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I thank the Foreign Secretary for the detailed evidence he has presented to the House about the responsibility for the nerve agent attack in Syria. I commend him for giving the House that detail and, in doing so, I invite him to depersonalise his assessment of the Syrian regime simply around the personality of its President. We already have in place a mechanism by which that President will be held to account in future by the Syrian people if he wishes to seek their views under the International Syria Support Group conclusions of November 2015. That process has already been agreed on by 20 nations, and we should be relying on that and not using rhetoric that might make it more difficult to get into that process.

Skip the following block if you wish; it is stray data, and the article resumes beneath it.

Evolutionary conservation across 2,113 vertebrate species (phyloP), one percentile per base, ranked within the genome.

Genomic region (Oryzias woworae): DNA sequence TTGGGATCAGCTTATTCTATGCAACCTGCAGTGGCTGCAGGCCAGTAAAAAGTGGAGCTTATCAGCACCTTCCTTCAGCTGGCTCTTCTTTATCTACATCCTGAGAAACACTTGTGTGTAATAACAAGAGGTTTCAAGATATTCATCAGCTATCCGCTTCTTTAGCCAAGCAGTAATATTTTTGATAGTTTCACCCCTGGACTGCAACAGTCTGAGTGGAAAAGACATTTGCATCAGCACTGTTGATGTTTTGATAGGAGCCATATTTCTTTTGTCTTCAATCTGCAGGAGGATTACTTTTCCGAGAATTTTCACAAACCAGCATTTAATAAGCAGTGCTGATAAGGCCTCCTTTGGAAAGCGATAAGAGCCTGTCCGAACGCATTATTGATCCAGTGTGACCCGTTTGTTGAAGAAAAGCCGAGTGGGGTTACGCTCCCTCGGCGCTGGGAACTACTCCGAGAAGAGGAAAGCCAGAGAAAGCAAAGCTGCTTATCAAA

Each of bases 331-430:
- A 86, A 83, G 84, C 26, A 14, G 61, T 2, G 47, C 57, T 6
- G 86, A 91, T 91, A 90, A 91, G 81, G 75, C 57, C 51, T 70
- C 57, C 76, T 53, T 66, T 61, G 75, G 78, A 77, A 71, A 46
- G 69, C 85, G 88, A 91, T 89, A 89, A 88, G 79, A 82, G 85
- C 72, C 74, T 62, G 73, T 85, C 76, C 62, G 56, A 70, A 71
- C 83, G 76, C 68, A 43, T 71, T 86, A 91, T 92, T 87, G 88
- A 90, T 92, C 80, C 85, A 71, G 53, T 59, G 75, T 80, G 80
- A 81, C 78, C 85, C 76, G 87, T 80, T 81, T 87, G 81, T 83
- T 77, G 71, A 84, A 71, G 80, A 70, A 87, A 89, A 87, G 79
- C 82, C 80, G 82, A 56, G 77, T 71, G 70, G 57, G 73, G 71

Finally, if I may ask my right hon. Friend about North Korea, I invite him to put pressure on the United States to try to dial down the public rhetoric. In some ways, North Korea is like an attention-seeking child who happens to belong to someone else—in this case, China. While the United States has proper responsibilities to the other nations in the area about their security, ratcheting up the rhetoric with North Korea is probably the wrong way of publicly dealing with it.